A poll also revealed children in the north are missing out on an education as Labour-run councils refuse to allow schools to reopen.

A survey of primary headteachers has found just a third of them followed the Prime Minister’s plan and managed to bring back Reception, Year 1 and Year 6 students back to class on Monday.

This dropped to as low as 12 per cent in the north-east of England and eight per cent in the north-west, where a large number of Labour-run councils refused to let their schools open.

The survey of 10,000-plus schools was carried out by the National Education Union, which found 44 per cent of schools did not open more widely on June 1.

Bill Gates warned anti-vaxxers could wreck attempts to develop a Covid-19 vaccine if they refuse to take it and reduce the level of herd immunity.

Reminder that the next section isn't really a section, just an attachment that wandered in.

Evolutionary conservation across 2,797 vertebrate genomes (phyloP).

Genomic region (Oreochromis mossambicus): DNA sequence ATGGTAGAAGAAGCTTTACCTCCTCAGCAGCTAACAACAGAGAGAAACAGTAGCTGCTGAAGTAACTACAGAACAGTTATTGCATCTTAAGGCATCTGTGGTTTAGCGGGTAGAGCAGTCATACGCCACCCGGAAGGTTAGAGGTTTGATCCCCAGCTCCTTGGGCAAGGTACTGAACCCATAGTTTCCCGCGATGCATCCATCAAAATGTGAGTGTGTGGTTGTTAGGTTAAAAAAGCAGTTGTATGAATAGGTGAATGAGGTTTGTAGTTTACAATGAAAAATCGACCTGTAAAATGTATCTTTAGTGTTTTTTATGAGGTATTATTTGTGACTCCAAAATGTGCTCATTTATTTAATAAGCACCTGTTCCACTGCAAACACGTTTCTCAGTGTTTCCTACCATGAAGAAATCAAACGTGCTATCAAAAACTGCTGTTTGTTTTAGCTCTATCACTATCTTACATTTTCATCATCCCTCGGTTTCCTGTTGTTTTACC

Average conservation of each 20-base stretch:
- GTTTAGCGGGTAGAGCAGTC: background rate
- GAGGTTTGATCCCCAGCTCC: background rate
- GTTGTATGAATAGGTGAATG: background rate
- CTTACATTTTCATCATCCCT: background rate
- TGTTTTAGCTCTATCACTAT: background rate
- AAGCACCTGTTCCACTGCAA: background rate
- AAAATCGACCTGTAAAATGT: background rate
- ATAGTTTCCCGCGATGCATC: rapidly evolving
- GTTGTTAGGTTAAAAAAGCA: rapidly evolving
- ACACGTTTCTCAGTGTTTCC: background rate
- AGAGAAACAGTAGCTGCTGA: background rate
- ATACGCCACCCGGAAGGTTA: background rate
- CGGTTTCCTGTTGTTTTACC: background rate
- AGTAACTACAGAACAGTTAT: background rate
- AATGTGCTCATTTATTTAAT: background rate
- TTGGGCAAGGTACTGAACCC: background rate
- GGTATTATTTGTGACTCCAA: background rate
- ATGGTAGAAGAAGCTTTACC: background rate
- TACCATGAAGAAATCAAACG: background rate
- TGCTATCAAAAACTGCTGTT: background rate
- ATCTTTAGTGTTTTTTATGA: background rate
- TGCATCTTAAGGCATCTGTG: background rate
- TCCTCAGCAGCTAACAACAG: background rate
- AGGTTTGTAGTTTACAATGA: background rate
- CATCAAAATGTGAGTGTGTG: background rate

Over 80 per cent of people may need to have the jab for it to work properly – but the philanthropist said he feared anti-vaccine ‘craziness’ might put people off getting it.

The billionaire founder of Microsoft, who now donates hundreds of millions of dollars to global health causes, said the prospect was ‘worrying’.

Vaccines can only be successful at stamping out a virus if so many people get them that a vast majority of the population is immune and the disease can no longer spread. 

Mr Gates’s comments come as vaccine trials on humans are in full swing in the UK and the University of Oxford has announced it will test its candidate in Brazil now.

Government STILL doesn’t have figures for test and trace system as health bosses say lockdown shouldn’t have been eased until it was at ‘full speed’ and tracers say they are ‘playing with their dogs’ because there’s nothing to do 

Public health chiefs today warned easing lockdown before NHS Test and Trace is running at ‘full speed’ could result in the UK ‘hitting the brakes’ too late to stop a second wave of coronavirus.